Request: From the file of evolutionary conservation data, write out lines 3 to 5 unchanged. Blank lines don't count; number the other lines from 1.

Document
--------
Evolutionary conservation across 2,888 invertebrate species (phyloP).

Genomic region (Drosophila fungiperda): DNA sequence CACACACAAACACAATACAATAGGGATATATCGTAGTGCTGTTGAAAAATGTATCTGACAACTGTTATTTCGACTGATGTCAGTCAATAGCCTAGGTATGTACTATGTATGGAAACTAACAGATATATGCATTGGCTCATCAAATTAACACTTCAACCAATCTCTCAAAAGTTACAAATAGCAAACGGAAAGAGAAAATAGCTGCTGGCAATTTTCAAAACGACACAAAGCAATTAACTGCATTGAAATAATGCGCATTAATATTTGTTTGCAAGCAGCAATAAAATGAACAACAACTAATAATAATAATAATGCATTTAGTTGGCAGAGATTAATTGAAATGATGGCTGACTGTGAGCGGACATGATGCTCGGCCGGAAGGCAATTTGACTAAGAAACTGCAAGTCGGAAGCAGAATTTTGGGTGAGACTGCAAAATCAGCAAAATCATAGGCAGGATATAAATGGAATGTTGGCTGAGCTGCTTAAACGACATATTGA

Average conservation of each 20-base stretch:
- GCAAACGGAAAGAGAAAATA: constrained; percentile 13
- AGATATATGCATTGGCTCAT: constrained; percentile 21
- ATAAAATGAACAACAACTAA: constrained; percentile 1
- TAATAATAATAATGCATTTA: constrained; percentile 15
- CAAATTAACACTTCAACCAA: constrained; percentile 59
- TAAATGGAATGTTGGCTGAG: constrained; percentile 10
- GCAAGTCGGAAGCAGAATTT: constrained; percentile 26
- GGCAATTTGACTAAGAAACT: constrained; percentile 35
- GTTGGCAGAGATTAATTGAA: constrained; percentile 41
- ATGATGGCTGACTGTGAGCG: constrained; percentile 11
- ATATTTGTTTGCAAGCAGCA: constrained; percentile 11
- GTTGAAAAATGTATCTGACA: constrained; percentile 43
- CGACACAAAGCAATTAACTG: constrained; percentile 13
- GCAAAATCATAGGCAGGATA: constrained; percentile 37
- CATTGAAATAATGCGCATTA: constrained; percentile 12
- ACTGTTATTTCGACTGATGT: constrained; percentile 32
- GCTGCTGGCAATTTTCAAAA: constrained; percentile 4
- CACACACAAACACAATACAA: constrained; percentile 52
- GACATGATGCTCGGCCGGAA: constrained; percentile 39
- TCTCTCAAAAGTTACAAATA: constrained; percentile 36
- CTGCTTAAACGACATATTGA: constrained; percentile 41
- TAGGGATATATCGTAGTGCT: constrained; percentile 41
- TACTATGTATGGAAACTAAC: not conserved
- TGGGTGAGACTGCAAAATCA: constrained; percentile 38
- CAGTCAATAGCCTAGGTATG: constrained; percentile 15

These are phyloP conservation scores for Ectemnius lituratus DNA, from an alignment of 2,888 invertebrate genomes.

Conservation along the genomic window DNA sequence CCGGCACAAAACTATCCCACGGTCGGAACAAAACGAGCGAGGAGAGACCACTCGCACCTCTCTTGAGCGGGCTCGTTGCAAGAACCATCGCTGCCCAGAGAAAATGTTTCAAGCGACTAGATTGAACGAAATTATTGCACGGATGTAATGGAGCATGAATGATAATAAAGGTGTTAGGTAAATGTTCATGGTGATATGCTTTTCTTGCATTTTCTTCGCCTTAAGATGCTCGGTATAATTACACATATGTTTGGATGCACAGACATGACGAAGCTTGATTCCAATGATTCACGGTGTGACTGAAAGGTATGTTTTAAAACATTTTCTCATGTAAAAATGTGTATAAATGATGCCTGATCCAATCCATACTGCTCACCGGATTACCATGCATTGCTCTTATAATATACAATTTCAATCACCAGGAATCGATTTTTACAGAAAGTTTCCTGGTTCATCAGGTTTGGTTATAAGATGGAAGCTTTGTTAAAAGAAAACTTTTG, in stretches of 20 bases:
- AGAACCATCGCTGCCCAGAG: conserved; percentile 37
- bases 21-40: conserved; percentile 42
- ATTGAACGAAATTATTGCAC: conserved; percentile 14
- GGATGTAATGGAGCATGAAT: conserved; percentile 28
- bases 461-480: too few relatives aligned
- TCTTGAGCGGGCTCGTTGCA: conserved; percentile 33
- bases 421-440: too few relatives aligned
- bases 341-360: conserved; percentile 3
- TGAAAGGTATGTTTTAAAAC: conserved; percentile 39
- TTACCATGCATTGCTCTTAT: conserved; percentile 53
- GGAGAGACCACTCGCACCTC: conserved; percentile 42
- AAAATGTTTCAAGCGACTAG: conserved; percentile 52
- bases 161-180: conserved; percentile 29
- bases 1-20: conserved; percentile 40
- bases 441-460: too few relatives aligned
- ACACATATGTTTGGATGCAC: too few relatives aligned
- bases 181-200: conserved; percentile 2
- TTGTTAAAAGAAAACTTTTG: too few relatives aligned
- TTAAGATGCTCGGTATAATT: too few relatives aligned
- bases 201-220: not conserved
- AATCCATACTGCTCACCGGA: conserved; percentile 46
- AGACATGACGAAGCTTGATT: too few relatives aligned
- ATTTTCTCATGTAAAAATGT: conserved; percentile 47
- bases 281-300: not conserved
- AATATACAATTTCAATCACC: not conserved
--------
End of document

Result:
Average conservation of each 20-base stretch:
- GCAAACGGAAAGAGAAAATA: constrained; percentile 13
- AGATATATGCATTGGCTCAT: constrained; percentile 21